By the time this actually posts, I’ll hopefully have three — maybe four beers — bottled and maybe a couple tested.
I was stoked when I successfully brewed, bottled and tasted my first homebrew, titled “Pee Light.” It’s not something you’ll see on shelves anytime soon, but I’m pretty happy about seeing it through and working on the process.
The reviews from friends weren’t bad. I enjoyed it, too. So hopefully that’s a good sign.
The best part about this is knowing I made beer.
I. Made. Beer.
Alas, the road is still long.
Since my initial Mr. Beer batch of the Pee Light, I have brewed and bottled the Irish Stout via Mr. Beer. Currently, I have an Irish Red in a one-gallon carboy, fermenting up and getting ready for bottling. By the time this publishes, I’ll have already bottled it and hopefully started at least two more beers.
Since I started, I’ve done quite a bit of reading on the brewing world. I’m learning more and more about homebrewing and I can’t wait to keep moving forward in this process.
While I still plan on using the Mr. Beer system, I’m also going to start working with grain brewing. To do that, I’ve stepped up to the one-gallon setup, which I got through Northern Brewer. There are good and bad points to this.
The good is that it’s a smaller batch. For me, that’s nice because I don’t drink a whole heap of beer. I like to savor and enjoy. A one-gallon batch hooks me up with about 8-10 bottles, all pending.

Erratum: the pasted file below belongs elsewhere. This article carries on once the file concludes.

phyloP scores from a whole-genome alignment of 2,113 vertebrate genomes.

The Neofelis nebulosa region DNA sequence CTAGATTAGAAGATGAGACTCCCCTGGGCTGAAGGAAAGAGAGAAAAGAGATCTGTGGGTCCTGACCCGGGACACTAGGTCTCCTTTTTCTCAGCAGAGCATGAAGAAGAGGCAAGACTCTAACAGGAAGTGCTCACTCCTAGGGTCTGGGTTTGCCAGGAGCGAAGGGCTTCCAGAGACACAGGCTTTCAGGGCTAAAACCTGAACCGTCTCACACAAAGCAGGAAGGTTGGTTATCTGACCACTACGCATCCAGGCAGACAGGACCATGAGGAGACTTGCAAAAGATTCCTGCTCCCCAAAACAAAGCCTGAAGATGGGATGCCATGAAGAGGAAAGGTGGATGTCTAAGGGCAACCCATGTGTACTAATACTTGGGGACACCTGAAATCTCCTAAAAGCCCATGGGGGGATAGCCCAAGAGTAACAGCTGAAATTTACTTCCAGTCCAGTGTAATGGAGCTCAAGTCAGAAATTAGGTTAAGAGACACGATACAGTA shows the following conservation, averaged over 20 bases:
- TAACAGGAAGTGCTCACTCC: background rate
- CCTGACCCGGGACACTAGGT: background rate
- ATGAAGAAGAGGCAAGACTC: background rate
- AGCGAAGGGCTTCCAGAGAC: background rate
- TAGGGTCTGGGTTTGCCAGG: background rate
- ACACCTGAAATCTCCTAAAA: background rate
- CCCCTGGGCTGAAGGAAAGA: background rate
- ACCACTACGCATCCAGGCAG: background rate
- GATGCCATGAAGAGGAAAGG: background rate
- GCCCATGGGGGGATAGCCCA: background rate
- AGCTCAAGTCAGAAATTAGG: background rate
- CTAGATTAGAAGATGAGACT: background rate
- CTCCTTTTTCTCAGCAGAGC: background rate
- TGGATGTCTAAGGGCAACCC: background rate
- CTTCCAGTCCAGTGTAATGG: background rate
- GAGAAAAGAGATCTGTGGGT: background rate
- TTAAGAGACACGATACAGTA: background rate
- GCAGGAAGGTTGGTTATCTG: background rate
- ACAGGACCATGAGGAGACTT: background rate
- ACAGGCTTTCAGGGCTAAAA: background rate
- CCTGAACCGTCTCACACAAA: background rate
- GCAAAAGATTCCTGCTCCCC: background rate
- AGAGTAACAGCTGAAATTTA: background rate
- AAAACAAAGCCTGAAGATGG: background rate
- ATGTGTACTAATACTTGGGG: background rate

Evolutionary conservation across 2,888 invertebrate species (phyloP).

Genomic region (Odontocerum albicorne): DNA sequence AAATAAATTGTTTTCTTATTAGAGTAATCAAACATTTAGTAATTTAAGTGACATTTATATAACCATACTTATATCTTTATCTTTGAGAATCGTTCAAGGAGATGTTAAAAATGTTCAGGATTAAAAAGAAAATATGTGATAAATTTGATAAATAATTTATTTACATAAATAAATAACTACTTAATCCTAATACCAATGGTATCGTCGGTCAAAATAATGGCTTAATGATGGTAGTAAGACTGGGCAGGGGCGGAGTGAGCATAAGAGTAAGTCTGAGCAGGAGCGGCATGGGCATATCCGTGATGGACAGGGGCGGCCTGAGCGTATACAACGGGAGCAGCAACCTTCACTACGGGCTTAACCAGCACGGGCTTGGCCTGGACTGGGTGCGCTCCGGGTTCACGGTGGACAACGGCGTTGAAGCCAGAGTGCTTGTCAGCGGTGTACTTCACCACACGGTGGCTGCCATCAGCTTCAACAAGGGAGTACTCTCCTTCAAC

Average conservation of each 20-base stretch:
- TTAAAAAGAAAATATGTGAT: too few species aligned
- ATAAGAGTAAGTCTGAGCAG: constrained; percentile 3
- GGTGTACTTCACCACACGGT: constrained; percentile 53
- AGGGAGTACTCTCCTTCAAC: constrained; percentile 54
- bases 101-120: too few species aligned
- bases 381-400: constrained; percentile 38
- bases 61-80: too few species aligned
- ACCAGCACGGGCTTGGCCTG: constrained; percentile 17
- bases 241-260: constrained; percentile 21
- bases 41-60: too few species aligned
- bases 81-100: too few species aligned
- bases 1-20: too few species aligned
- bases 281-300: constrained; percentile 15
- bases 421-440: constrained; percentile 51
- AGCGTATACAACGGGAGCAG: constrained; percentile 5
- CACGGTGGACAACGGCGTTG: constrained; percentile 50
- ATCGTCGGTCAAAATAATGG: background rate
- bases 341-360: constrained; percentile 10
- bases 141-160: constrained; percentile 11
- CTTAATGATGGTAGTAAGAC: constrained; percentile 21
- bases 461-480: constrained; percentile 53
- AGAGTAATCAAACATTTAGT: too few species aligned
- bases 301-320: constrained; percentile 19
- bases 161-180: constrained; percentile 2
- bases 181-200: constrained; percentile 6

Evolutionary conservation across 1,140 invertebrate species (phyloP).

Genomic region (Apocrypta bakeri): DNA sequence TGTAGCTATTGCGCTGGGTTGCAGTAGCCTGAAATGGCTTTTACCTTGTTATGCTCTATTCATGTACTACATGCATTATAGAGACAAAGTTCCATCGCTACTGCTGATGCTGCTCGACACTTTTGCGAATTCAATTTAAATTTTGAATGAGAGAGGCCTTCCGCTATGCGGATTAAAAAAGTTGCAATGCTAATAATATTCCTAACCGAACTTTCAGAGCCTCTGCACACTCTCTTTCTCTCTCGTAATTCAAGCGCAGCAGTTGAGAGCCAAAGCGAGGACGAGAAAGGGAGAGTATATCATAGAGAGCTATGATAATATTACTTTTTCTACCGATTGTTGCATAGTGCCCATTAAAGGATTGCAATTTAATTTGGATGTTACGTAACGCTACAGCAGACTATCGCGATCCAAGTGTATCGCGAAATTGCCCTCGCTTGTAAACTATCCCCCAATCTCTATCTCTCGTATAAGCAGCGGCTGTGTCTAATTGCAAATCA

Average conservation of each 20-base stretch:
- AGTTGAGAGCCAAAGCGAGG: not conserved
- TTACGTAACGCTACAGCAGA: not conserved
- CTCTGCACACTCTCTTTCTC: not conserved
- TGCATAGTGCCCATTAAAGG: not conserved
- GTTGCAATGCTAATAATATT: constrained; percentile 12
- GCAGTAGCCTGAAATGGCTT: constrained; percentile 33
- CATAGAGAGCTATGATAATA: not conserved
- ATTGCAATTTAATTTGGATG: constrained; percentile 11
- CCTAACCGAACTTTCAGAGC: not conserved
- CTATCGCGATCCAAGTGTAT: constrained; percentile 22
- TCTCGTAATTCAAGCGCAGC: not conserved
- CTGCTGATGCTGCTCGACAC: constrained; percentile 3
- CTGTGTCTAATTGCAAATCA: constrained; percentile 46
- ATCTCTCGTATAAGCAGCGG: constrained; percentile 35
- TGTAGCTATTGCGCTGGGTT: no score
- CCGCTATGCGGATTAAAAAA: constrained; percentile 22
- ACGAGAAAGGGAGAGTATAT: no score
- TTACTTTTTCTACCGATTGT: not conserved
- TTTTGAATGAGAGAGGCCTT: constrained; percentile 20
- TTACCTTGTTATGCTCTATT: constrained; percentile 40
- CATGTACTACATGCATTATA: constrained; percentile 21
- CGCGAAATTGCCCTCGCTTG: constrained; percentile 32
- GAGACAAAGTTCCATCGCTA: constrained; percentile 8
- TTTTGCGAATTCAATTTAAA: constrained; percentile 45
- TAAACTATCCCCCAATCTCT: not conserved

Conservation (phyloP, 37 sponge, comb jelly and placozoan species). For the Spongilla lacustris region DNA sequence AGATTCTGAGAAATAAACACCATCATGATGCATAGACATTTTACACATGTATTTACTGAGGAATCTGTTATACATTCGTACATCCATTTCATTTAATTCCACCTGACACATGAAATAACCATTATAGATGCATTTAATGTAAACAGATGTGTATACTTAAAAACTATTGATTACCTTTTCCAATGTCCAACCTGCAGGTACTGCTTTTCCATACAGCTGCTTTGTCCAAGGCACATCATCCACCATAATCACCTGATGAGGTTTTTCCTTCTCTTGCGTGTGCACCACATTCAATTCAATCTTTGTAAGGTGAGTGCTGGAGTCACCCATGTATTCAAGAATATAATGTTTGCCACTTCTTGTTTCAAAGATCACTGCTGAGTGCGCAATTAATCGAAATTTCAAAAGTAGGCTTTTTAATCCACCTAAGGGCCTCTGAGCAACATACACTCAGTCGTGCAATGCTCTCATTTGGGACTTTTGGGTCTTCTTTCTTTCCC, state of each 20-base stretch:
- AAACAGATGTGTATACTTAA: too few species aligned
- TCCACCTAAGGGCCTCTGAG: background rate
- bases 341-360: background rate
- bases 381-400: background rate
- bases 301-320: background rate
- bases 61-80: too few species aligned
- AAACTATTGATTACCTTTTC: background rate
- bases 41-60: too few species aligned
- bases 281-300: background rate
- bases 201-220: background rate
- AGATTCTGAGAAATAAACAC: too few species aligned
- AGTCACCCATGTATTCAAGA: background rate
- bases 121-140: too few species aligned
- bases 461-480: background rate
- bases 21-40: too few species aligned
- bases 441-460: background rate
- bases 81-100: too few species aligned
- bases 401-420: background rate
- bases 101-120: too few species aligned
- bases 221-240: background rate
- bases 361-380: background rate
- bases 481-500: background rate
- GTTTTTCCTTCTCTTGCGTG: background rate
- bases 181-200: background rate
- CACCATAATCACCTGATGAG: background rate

Another positive? If the beer stinks, I don’t have to figure a way to get rid of five gallons worth (if I had gone the full brew route).
There are some negatives, however.
For one, I like to make sure people get a chance to taste the brew. But 8-10 beers can go quickly. And if I truly enjoy it myself, well, it stinks if I only get one. So I’m coming up with a different way to do “tastings.” The other negative — if you brew a really good beer, you only have 8-10! That’s OK though, because you can always make more!
But one thing I’ve realized is how much I love this hobby.
Like I needed another hobby, right?
Geocaching, playing disc golf, playing softball, running two blogs and photography isn’t enough?
The best part about brewing is outside of the brewing day, the hobby is more of a patience game. I have gotten into full brewing yet, so I’m sure once I do that it becomes more time-consuming. Still, there’s a lot of waiting.
Plus, in the end, what a great payoff?
Eventually, I’m sure I’ll want to step up to the five-gallon setup. For now, I love the idea of one gallon. I have a few beers I want to make and I have a one-gallon recipe book that has me stoked to try some interesting recipes (and, to be honest, probably wouldn’t be a beer I’d want to have two cases worth!)
I also decided I want to make some brewing goals. These have no timelines, but are things I’d like to do.
- Brew both White House beers (I have the porter set to be made, will need to get the ale)
- Brew a full blueberry beer
- Create my own beer (using no kits, through research, trial and error etc.)
- Enter a beer in a competition (I realize to do this, I’m going to need to dive in much deeper and see how to develop my own!)
- Step up to five-gallon batches
I’m sure there will be more goals I’ll eventually add. For now, these are the major ones.
This process, thus far, has been fun and I’m learning more each batch. The Irish Red was fun because I had to do more in-depth things, such as steep grains and add the hops and such. Some of the other recipes I’ve seen are going to require me to do more, such as longer boils etc. And I like that as it gives me things to learn each time, thus making it so I can ease my way into the brewing world a little more each time.
The best part is how fun it is. I’m looking forward to seeing what kind of beers I can brew and, one day, develop!
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